Types Of Child Abuse

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Types of abuse

Child abuse is categorised into different types. The types are:

  • Physical abuse – Physical abuse is physically abusing the child and giving them non accidental injuries as shown below in the picture. Physical abuse can involve hitting, shaking, throwing, burning, suffocating the child or any other type of out of control punishment. Physical harm may also be caused when a parent or carer produces the symptoms of, or deliberately induces, illness in a child.
  • Sexual abuse – Sexual abuse is having sex with children under the age of consent (16 in the UK). This could involve forcing a child to take part in a sexual activity; it may not involve a high level of violence as the child may be unaware of what is happening to them this is classed as rape. This is physical contact which can be assault by penetration e.g. rape or oral sex or assault by non penetrative acts such as kissing, masturbation or rubbing. There are also non-contact activities such as: involving children to witness or produce sexual images or do sexual activities, encouraging a child to behave in inappropriate ways, or grooming the child in preparation for abuse and use of sexually explicit language. Both males and females can commit acts of sexual abuse.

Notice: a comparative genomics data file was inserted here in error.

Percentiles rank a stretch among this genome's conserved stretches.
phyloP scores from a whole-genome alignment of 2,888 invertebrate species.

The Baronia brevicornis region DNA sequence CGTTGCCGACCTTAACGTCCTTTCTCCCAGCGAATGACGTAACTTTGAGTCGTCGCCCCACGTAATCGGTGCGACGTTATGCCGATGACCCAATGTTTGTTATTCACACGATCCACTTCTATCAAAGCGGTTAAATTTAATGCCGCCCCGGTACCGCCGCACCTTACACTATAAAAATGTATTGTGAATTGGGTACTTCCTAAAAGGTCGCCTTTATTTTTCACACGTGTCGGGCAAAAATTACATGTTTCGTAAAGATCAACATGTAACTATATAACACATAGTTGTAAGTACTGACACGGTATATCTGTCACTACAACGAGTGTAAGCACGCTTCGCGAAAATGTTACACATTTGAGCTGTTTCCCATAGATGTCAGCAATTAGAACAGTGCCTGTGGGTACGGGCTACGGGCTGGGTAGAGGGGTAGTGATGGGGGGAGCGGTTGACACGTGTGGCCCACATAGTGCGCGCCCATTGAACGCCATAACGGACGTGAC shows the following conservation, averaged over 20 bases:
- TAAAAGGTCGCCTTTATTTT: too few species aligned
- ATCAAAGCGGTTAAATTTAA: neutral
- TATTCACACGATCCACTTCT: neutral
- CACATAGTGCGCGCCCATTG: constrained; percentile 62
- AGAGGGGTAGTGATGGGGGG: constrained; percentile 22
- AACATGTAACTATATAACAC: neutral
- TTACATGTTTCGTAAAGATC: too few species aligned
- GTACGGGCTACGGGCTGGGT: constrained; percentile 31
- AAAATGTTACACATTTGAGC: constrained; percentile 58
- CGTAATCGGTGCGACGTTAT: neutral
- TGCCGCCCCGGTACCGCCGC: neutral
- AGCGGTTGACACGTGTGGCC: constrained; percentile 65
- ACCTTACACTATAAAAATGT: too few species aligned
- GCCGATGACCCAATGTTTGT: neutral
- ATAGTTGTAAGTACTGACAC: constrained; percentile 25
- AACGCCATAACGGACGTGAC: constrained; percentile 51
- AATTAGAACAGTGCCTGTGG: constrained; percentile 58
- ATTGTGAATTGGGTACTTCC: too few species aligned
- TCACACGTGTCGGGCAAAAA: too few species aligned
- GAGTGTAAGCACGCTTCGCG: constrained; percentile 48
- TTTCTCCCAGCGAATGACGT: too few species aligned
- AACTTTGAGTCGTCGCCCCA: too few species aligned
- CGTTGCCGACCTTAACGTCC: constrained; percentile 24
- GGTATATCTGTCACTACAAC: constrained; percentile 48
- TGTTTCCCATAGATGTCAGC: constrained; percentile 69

• Emotional abuse – Emotional abuse constantly emotionally mistreating a child to the result of causing severe adverse effects on the child's emotional development. This can involve making the children feel unloved and worthless. It can involve always ridiculing the child by making fun of them and calling them names which leads to the child not expressing their feelings. It can also involve serious bullying which will cause the child to always feel as if they are in danger and frightened, or the exploitation or corruption of children. Emotional abuse is involved in all types of maltreatment of a child but it can happen alone.
  • Neglect - Neglect is the persistent failure to meet a child’s physical or psychological needs, which can then lead to serious effects in the child's health or development. Neglect can involve: not providing adequate food for the child, not keeping the child clean or washing their clothes, not protecting the child from physical and emotional harm or danger and not ensuring the child has access to medical care or treatment.
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Physical abuse

Emotional abuse

Sexual abuse



  1. BTEC National Children’s Care Learning & Development Book.